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ES4E4 - Fuels and Combustion

(15 Credits)

Aims: This module will provide engineers with an opportunity to develop their understanding of fuels and combustion technologies. The first part of the course will discuss the fundamentals of fuels and combustion technologies, and provide context into the necessity for sustainable development of conventional fuel use, and options for alternative fuels and technologies to augment and replace these.

Comparisons will be made between conventional fuels and novel / emergent fuels. Similarly conventional and novel combustion methods will be discussed.

In particular the module will investigate the plausibility of alternative fuels, the impact of continued hydro-carbon fuel use, and possibilities for a more sustainable future.

Learning Outcomes: Upon completion, students will be able to:

1. Conventional Fuels - Students should be able to evaluate the properties of different fuels, and describe, compare, and evaluate key fuel properties such as energy density, polluting effect, cost, and availability. Students should be able to compare fuels and evaluate the various advantages and disadvantages of each, forming hypotheses on the likelihood of continued usage.

2. Novel / Emergent Fuels – Students should be able to take their understanding of conventional fuel properties, and systematically apply this to evaluate the potential usefulness of novel and emergent alternatives to fossil fuels. Students should be able to interpret the latest fuel trends and evaluate the likelihood of future usage.

3. Principle of Combustion – Students should gain a comprehensive understanding of complex combustion features, being able to describe in detail the following: combustion modes; equilibrium products of combustion; economy-emissions compromises; pollutant compromises; important chemical mechanisms; conservation equations; laminar and turbulent flames.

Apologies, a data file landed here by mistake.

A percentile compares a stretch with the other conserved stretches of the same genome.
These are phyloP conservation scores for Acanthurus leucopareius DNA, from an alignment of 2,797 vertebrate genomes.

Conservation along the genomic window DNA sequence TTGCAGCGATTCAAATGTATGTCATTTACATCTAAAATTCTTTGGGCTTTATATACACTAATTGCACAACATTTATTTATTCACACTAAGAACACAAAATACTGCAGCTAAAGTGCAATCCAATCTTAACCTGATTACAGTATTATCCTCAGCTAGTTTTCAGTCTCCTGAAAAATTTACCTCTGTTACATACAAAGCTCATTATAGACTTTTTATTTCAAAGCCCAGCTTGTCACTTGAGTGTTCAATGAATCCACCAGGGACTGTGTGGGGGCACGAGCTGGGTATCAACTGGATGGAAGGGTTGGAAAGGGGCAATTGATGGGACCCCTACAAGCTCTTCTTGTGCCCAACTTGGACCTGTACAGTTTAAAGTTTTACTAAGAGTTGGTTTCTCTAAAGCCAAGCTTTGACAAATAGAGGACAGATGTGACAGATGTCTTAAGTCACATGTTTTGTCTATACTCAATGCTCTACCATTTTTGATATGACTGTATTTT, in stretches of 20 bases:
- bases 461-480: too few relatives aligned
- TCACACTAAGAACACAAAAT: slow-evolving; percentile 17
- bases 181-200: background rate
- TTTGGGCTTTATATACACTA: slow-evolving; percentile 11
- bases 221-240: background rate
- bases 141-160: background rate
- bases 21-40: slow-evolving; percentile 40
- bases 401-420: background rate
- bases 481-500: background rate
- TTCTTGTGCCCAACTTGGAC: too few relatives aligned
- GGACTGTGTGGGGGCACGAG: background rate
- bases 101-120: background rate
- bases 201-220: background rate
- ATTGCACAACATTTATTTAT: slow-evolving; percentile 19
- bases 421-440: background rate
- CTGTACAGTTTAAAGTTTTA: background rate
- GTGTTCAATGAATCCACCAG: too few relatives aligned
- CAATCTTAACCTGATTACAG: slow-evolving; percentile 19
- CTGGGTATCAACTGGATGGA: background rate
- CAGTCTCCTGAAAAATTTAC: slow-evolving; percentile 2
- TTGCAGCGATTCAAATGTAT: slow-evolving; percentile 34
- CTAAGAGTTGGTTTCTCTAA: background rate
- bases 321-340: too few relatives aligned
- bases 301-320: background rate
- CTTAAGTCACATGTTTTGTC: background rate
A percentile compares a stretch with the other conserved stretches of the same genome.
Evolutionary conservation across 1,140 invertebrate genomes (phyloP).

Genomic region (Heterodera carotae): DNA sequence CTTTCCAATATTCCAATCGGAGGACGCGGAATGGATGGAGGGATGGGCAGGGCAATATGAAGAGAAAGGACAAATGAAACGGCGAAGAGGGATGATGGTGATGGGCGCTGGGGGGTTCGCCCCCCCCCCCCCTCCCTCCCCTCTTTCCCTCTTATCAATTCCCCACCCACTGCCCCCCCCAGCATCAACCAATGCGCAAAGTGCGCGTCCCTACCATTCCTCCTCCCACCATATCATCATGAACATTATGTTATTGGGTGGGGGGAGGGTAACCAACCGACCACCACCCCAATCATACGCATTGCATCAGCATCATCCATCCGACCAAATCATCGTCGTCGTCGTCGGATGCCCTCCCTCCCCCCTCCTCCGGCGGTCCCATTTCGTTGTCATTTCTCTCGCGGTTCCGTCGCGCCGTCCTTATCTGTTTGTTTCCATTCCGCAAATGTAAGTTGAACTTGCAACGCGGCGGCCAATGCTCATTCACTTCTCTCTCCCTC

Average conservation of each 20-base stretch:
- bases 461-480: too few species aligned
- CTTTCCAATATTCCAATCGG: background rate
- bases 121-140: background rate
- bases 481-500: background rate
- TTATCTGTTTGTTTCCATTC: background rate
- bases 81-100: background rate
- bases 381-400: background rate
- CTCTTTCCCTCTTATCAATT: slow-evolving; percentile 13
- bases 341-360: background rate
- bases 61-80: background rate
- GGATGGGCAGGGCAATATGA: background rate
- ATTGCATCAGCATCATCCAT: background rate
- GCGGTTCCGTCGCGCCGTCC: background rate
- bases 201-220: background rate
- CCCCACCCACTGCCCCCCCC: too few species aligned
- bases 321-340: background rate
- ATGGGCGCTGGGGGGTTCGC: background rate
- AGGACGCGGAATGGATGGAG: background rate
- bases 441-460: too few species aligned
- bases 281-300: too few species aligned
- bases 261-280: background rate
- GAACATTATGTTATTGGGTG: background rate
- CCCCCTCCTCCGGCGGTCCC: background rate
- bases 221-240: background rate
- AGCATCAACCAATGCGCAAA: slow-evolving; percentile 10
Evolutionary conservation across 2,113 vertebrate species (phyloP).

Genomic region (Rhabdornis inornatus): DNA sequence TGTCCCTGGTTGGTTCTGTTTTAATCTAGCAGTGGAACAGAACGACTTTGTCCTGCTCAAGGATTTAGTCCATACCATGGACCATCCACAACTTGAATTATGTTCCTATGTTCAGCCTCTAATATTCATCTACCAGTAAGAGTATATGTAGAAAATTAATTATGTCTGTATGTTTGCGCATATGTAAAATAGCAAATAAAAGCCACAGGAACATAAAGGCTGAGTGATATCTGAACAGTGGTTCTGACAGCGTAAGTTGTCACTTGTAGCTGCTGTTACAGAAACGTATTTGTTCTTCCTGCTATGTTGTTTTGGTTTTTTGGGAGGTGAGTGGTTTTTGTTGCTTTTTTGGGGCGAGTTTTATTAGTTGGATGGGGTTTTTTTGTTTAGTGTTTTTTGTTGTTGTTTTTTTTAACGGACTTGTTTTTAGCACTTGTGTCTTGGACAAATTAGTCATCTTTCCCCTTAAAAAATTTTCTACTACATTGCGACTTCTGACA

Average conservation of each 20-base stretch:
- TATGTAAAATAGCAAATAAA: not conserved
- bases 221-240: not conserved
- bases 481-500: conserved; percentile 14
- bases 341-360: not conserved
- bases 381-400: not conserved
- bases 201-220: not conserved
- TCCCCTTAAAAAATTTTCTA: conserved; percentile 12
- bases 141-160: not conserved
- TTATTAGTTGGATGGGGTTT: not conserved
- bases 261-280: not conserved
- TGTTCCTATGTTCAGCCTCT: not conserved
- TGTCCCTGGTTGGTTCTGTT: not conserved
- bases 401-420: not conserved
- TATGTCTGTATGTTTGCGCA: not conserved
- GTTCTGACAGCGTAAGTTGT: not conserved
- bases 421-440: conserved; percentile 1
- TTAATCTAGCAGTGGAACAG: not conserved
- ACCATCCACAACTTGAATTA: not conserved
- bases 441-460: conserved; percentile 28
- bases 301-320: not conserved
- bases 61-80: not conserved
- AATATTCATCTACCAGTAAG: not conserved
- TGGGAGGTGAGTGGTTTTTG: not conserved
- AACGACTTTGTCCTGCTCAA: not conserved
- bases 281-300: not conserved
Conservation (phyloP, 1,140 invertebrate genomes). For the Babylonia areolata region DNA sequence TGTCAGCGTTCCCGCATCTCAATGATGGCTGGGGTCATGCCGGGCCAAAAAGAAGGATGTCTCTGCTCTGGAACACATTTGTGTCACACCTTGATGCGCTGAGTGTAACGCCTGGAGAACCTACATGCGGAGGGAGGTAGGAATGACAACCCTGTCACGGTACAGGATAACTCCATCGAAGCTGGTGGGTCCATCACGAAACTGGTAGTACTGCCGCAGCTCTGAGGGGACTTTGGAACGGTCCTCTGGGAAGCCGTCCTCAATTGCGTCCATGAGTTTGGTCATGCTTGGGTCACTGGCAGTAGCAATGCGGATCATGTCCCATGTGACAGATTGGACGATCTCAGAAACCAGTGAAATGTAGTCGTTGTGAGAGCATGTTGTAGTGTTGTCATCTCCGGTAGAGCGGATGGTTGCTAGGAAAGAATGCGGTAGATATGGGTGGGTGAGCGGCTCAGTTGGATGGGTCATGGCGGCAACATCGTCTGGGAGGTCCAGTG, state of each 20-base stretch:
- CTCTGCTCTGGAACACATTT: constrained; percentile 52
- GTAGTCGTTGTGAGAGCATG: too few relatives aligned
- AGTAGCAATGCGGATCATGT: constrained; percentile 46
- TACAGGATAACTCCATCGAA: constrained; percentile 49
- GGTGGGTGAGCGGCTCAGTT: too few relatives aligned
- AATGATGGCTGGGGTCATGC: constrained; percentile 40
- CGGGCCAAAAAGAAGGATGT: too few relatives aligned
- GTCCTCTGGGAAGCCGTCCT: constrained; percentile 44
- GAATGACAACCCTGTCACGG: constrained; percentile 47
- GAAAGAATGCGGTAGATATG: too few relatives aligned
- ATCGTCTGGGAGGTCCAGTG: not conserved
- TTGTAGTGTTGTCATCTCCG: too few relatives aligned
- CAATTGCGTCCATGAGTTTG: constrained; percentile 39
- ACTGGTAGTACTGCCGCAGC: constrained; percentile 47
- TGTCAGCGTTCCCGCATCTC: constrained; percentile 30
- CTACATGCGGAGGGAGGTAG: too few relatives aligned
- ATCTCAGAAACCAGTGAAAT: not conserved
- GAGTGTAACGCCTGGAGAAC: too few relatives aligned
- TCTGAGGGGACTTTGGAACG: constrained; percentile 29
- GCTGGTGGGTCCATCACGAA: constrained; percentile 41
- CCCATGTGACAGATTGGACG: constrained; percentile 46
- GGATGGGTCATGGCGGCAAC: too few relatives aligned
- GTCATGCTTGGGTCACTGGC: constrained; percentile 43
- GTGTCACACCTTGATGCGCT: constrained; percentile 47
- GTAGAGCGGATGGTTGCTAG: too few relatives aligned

4. Novel Combustion Technology – Students should be able to evaluate these technologies and identify the benefits over conventional combustion techniques in : reduced pollutant formation; and lower-temperature combustion.

5. Safety Issues and Accidental Combustion – Students should be able to describe the effects of accidental release, fire and explosion in the production, storage and utilization of fuels, being able to cite significant incidents. Students should be able to compare the practical implications associated with fuel handling of conventional and novel fuels. Students should be able to evaluate relevant codes and legislation such as DSEAR / ATEX and consider implications on fuel use in industry.

Illustrative Bibliography
1. An Introduction to Combustion: Concepts and Applications (Int'l Ed) Paperback – 1 May 2011 , Stephen R. Turns, McGraw-Hill Higher Education; 3 edition (1 May 2011), ISBN-10: 0071086870, ISBN-13: 978-0071086875.
2. Fundamentals of Combustion Processes, Chen, Jyh-Yuan, Fernandez-Pello, A. Carlos, 2011, XXIV, 304 p.
3. Combustion: Physical and Chemical Fundamentals, Modeling and Simulation, Experiments, Pollutant Formation by Warnatz, J., Maas, Ulrich, Dibble, Robert W., 2006. ISBN-13: 978-3540259923 ISBN-10: 3540259929.
4. Novel Combustion Concepts for Sustainable Energy Development, Agarwal, A.K., Pandey, A., Gupta, A.K., Aggarwal, S.K., Kushari, A. (Eds.), 2014, XIII, 562 p. ISBN: 978-81-322-2210-1.
5. Combustion, Flames and Explosions of Gases, Third Edition Paperback – 28 Jun 19870020by Bernard Lewis, ISBN-10: 0123958881, ISBN-13: 978-0123958884.